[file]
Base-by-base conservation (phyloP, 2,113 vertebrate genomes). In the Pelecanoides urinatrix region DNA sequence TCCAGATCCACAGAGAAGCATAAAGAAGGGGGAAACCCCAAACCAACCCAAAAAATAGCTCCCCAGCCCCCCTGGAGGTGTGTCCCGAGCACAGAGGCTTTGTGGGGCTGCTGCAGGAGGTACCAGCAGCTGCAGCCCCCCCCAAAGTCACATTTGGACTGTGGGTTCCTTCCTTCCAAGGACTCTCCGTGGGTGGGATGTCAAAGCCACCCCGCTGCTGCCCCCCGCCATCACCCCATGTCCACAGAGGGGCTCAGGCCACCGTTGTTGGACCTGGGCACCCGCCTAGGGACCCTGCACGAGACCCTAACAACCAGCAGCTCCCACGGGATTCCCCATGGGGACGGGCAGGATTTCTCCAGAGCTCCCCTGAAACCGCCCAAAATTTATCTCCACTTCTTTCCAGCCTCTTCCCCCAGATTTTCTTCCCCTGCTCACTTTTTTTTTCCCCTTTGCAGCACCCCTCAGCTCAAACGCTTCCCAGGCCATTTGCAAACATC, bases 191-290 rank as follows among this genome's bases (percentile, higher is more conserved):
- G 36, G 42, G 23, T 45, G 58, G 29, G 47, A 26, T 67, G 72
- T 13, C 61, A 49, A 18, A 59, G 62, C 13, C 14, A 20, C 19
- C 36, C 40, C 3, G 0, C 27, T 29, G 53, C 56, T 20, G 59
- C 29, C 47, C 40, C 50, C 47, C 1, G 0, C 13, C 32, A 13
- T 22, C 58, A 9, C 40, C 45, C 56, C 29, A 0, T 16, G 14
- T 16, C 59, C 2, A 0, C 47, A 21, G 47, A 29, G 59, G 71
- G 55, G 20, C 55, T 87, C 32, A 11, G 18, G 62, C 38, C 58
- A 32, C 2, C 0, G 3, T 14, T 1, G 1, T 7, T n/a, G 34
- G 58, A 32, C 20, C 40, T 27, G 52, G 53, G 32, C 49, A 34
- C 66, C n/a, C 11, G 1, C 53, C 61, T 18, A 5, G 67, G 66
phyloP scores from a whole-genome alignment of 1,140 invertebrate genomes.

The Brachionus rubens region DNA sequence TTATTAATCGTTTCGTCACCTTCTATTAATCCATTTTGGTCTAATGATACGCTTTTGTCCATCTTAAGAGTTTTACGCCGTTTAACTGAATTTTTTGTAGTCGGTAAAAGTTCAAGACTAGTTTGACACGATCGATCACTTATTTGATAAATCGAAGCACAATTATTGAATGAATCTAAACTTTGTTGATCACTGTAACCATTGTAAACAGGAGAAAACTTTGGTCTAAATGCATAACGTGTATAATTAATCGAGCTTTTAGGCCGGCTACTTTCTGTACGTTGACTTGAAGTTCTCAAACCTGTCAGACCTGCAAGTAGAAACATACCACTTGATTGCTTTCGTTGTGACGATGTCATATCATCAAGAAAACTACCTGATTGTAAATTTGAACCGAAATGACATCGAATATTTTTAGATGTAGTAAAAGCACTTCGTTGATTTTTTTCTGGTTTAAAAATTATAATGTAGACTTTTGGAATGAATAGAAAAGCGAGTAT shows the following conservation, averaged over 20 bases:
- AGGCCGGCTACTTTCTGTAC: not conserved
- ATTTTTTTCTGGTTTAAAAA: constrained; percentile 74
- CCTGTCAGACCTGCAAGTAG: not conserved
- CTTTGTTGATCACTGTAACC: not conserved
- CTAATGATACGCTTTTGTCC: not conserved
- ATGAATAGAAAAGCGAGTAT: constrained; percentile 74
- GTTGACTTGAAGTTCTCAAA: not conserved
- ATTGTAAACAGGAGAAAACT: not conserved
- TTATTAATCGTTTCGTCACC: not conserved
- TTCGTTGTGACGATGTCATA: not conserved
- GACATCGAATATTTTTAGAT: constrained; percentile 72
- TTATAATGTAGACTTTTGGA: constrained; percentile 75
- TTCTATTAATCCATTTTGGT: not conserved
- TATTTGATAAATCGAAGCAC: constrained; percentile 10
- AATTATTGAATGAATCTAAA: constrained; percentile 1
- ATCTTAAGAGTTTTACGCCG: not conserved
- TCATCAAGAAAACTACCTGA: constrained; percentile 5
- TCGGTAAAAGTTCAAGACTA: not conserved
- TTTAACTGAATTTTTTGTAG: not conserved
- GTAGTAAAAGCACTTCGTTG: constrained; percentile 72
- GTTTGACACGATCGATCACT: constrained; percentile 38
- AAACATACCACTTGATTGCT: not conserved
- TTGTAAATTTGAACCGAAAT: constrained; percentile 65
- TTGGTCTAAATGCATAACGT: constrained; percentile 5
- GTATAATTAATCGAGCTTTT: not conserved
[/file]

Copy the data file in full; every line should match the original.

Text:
Base-by-base conservation (phyloP, 2,113 vertebrate genomes). In the Pelecanoides urinatrix region DNA sequence TCCAGATCCACAGAGAAGCATAAAGAAGGGGGAAACCCCAAACCAACCCAAAAAATAGCTCCCCAGCCCCCCTGGAGGTGTGTCCCGAGCACAGAGGCTTTGTGGGGCTGCTGCAGGAGGTACCAGCAGCTGCAGCCCCCCCCAAAGTCACATTTGGACTGTGGGTTCCTTCCTTCCAAGGACTCTCCGTGGGTGGGATGTCAAAGCCACCCCGCTGCTGCCCCCCGCCATCACCCCATGTCCACAGAGGGGCTCAGGCCACCGTTGTTGGACCTGGGCACCCGCCTAGGGACCCTGCACGAGACCCTAACAACCAGCAGCTCCCACGGGATTCCCCATGGGGACGGGCAGGATTTCTCCAGAGCTCCCCTGAAACCGCCCAAAATTTATCTCCACTTCTTTCCAGCCTCTTCCCCCAGATTTTCTTCCCCTGCTCACTTTTTTTTTCCCCTTTGCAGCACCCCTCAGCTCAAACGCTTCCCAGGCCATTTGCAAACATC, bases 191-290 rank as follows among this genome's bases (percentile, higher is more conserved):
- G 36, G 42, G 23, T 45, G 58, G 29, G 47, A 26, T 67, G 72
- T 13, C 61, A 49, A 18, A 59, G 62, C 13, C 14, A 20, C 19
- C 36, C 40, C 3, G 0, C 27, T 29, G 53, C 56, T 20, G 59
- C 29, C 47, C 40, C 50, C 47, C 1, G 0, C 13, C 32, A 13
- T 22, C 58, A 9, C 40, C 45, C 56, C 29, A 0, T 16, G 14
- T 16, C 59, C 2, A 0, C 47, A 21, G 47, A 29, G 59, G 71
- G 55, G 20, C 55, T 87, C 32, A 11, G 18, G 62, C 38, C 58
- A 32, C 2, C 0, G 3, T 14, T 1, G 1, T 7, T n/a, G 34
- G 58, A 32, C 20, C 40, T 27, G 52, G 53, G 32, C 49, A 34
- C 66, C n/a, C 11, G 1, C 53, C 61, T 18, A 5, G 67, G 66
phyloP scores from a whole-genome alignment of 1,140 invertebrate genomes.

The Brachionus rubens region DNA sequence TTATTAATCGTTTCGTCACCTTCTATTAATCCATTTTGGTCTAATGATACGCTTTTGTCCATCTTAAGAGTTTTACGCCGTTTAACTGAATTTTTTGTAGTCGGTAAAAGTTCAAGACTAGTTTGACACGATCGATCACTTATTTGATAAATCGAAGCACAATTATTGAATGAATCTAAACTTTGTTGATCACTGTAACCATTGTAAACAGGAGAAAACTTTGGTCTAAATGCATAACGTGTATAATTAATCGAGCTTTTAGGCCGGCTACTTTCTGTACGTTGACTTGAAGTTCTCAAACCTGTCAGACCTGCAAGTAGAAACATACCACTTGATTGCTTTCGTTGTGACGATGTCATATCATCAAGAAAACTACCTGATTGTAAATTTGAACCGAAATGACATCGAATATTTTTAGATGTAGTAAAAGCACTTCGTTGATTTTTTTCTGGTTTAAAAATTATAATGTAGACTTTTGGAATGAATAGAAAAGCGAGTAT shows the following conservation, averaged over 20 bases:
- AGGCCGGCTACTTTCTGTAC: not conserved
- ATTTTTTTCTGGTTTAAAAA: constrained; percentile 74
- CCTGTCAGACCTGCAAGTAG: not conserved
- CTTTGTTGATCACTGTAACC: not conserved
- CTAATGATACGCTTTTGTCC: not conserved
- ATGAATAGAAAAGCGAGTAT: constrained; percentile 74
- GTTGACTTGAAGTTCTCAAA: not conserved
- ATTGTAAACAGGAGAAAACT: not conserved
- TTATTAATCGTTTCGTCACC: not conserved
- TTCGTTGTGACGATGTCATA: not conserved
- GACATCGAATATTTTTAGAT: constrained; percentile 72
- TTATAATGTAGACTTTTGGA: constrained; percentile 75
- TTCTATTAATCCATTTTGGT: not conserved
- TATTTGATAAATCGAAGCAC: constrained; percentile 10
- AATTATTGAATGAATCTAAA: constrained; percentile 1
- ATCTTAAGAGTTTTACGCCG: not conserved
- TCATCAAGAAAACTACCTGA: constrained; percentile 5
- TCGGTAAAAGTTCAAGACTA: not conserved
- TTTAACTGAATTTTTTGTAG: not conserved
- GTAGTAAAAGCACTTCGTTG: constrained; percentile 72
- GTTTGACACGATCGATCACT: constrained; percentile 38
- AAACATACCACTTGATTGCT: not conserved
- TTGTAAATTTGAACCGAAAT: constrained; percentile 65
- TTGGTCTAAATGCATAACGT: constrained; percentile 5
- GTATAATTAATCGAGCTTTT: not conserved